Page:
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WHO CONTROLS WHO

Your Tesla is watching you—whether or not you’re watching the road

Edward Niedermeyer
By Edward Niedermeyer

In the wake of Tesla’s first recorded autopilot crash, automakers are reassessing the risk involved with rushing semi-autonomous driving technology into the hands of distractible drivers. But another aspect of autopilot—its ability to hoover up huge amounts of mapping and “fleet learning” data—is also accelerating the auto industry’s rush to add new sensors to showroom-bound vehicles. The race to turn everyday vehicles into vast, data-collecting repositories is becoming a great technological opportunity for legacy carmakers. But in order to earn the enthusiasm of consumers, automakers and startups must first earn their trust.

Tesla’s sensors are constantly recording information about its environment and how the driver is navigating through it.

Tesla’s much-discussed autopilot system consists of two elements: a suite of sensors and the software system that actually helps drive the car. In order to use the autopilot’s functions, a Tesla customer must pay for the software system. But even if they don’t choose this option, the built-in sensors are constantly recording information about its environment and how the driver is navigating through it. This enables every vehicle it makes to become a mobile data collector (whether the owner pays for the autopilot functions or not), and has allowed Tesla to begin catching up to Google, which has a significant head start on autonomous drive technology but a limited fleet with which to test and train its system.

Established automakers have taken notice of Tesla’s bold play and are seeking to leverage the same strategy across their even larger fleets. In the last year General Motors, Volkswagen, and Nissan-Renault have all signed partnerships with the sensor supplier Mobileye, and will integrate its camera-based “Road Experience Management” system into non-autonomous vehicles in order to jumpstart their crowdsourced mapping efforts. Toyota has announced an in-house effort to turn onboard cameras into mapping sensors, and the self-driving startup Comma.ai is even trying to encourage motorists to feed their driving data into its algorithms using a dashboard-mounted smartphone app.

Like Tesla, these companies lag behind Google in their autonomous technology development, but their massive scale could allow them to generate fleet and mapping data even faster than the Silicon Valley upstart. But extracting this personal data also runs the risk of upsetting the established relationship between carmakers and their customers. A 2015 Pew Research Center poll shows that Americans do not want cars to monitor their driving habits, even if such monitoring would lead to discounts on their auto-insurance rates.Of course certain technophile consumers will be eager to do whatever they can to help accelerate the advent of autonomous vehicles. But in order to foster this attitude, automakers and startups alike will have to be very careful about how they inform consumers about their data collection techniques and adhere to clear guidelines governing the use of such data.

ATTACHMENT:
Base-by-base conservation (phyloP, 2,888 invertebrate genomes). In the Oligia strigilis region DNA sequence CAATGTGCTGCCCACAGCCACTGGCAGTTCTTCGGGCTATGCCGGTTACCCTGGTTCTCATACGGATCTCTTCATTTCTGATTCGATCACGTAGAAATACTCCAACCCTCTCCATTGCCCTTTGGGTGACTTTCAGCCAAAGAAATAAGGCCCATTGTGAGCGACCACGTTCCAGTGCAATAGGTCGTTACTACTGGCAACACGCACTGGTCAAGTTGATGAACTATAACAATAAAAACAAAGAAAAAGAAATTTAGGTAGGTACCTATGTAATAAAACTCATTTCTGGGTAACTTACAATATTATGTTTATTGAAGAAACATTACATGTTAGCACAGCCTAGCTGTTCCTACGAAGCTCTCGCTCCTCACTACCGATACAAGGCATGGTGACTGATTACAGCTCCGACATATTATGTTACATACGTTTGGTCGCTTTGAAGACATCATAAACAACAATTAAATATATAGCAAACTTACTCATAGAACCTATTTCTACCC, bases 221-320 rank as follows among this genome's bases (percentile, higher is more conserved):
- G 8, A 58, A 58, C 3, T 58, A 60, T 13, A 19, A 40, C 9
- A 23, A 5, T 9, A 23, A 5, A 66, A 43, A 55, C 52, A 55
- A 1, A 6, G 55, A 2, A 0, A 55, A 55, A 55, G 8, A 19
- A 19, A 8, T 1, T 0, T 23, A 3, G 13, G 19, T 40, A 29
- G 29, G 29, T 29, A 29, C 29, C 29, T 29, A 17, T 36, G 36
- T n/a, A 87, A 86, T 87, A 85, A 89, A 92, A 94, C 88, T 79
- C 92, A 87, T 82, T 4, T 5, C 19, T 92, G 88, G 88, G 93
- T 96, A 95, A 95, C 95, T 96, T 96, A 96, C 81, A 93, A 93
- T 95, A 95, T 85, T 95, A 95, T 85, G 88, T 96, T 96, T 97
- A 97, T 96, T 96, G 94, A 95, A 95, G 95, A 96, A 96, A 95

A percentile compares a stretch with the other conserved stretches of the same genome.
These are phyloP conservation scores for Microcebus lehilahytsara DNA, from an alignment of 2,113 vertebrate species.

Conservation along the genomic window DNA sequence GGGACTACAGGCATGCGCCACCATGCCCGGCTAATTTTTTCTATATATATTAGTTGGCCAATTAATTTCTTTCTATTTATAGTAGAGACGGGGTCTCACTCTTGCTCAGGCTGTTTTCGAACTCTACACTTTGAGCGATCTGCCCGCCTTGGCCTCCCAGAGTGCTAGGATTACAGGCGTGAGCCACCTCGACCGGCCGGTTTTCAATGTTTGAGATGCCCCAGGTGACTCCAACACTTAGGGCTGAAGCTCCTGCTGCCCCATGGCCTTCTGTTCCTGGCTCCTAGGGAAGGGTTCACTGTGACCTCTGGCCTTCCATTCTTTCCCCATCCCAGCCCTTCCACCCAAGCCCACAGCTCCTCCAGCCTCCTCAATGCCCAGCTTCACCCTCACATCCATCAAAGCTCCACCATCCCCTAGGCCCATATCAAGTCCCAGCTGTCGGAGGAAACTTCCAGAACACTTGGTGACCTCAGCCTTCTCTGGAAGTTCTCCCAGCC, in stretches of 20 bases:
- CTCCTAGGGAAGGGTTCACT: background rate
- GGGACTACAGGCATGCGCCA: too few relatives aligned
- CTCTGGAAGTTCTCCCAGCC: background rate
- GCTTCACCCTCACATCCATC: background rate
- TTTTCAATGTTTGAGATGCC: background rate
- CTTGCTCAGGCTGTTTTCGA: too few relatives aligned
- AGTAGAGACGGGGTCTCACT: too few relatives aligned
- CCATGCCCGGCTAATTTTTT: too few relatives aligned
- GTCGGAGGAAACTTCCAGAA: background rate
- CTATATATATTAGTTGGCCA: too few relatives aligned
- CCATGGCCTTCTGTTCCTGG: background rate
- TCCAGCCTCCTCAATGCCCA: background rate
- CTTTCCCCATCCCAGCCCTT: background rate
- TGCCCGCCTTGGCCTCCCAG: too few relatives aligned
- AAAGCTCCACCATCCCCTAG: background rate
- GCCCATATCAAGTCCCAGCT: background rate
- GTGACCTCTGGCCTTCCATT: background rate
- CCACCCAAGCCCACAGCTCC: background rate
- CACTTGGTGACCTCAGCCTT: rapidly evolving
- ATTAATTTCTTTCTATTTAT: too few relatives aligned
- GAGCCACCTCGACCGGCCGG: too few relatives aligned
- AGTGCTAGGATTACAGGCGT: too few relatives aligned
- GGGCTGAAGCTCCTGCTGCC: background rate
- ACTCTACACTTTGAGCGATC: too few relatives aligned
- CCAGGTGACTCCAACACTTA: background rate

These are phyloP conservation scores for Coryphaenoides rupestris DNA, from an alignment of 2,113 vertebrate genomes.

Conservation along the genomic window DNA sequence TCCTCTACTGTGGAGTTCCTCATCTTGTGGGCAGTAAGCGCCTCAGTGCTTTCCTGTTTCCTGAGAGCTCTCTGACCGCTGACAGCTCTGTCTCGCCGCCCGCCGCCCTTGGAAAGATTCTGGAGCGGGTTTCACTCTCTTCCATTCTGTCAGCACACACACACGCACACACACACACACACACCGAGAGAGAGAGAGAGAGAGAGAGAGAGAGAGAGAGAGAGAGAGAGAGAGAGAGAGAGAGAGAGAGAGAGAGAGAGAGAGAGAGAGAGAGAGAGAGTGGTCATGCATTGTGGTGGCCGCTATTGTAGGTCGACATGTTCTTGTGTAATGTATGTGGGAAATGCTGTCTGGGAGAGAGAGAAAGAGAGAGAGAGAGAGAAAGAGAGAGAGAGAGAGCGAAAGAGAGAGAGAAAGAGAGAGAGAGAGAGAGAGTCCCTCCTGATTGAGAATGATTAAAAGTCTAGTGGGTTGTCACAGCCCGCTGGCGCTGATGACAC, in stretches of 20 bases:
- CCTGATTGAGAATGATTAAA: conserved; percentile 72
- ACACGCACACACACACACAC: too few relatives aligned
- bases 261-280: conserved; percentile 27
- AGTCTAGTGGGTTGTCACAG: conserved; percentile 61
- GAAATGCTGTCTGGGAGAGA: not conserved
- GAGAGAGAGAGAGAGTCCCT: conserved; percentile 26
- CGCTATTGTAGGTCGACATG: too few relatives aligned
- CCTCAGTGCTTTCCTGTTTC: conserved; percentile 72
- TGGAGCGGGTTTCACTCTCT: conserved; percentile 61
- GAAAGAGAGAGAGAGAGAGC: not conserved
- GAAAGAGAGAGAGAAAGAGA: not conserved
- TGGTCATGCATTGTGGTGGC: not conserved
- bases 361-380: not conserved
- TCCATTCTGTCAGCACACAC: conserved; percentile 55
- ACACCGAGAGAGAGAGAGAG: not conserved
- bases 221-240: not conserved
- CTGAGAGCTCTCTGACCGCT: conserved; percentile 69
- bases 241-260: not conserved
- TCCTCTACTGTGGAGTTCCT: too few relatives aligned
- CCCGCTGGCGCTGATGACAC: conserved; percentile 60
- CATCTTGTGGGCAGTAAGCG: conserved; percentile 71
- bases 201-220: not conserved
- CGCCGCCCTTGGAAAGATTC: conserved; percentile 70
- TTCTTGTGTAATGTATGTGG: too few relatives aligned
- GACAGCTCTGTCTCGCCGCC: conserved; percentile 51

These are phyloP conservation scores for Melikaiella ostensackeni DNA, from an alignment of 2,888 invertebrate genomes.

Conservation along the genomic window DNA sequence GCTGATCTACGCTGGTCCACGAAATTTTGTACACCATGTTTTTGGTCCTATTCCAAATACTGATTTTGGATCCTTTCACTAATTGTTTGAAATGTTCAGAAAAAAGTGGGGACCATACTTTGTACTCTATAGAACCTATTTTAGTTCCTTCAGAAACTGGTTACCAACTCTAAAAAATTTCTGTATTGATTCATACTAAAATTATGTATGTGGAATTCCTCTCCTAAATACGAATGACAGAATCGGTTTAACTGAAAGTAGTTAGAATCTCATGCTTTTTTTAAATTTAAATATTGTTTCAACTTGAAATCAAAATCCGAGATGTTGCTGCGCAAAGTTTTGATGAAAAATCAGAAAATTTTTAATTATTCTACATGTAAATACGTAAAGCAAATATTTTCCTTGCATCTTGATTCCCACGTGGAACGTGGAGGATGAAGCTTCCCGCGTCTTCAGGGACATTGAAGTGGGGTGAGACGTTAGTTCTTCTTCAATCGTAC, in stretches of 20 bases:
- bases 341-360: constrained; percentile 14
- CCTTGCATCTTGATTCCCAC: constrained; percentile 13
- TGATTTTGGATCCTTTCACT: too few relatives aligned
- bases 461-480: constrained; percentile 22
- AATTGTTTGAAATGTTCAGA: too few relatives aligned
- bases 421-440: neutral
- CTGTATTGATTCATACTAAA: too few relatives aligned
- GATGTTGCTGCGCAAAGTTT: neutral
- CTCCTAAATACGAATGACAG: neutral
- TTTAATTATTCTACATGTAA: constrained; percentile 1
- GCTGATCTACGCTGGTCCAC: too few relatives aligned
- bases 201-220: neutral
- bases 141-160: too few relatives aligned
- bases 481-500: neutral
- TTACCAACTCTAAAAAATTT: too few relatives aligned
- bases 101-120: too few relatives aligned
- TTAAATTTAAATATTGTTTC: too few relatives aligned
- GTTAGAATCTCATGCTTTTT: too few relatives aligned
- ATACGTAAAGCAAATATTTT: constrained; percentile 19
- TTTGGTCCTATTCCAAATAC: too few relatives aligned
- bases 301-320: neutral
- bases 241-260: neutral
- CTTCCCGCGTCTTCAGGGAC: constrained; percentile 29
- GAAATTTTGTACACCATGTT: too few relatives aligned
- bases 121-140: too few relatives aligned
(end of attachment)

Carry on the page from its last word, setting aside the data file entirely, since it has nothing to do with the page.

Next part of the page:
Extracting this data runs the risk of upsetting the established relationship between carmakers and their customers.

 So will they be up to the task? As with its rapid deployment of autopilot functions, Tesla’s fleet data collection is already demonstrating the risks involved as well as the rewards. In several instances, the electric car maker has publicly released characterizations of data captured by onboard sensors in order to fight the perception that its driver assistance system is unsafe.

This may surprise some users: Tesla’s Terms of Use (TOU) does not explicitly state that the company will release information captured by its vehicles when there is no clear legal need for it. That doesn’t mean they can’t, however, it all comes down to how you interpret the wording. Whether or not Tesla’s public disclosures of vehicle data fall under a reasonable interpretation of its TOU is a matter of legal interpretation. As a practical matter, however, the company’s failure to clearly disclose that it could publicly release characterizations of owner driving data could potentially lead to a backlash from privacy-minded consumers, especially as Tesla attempts to bring its technology to a mass market.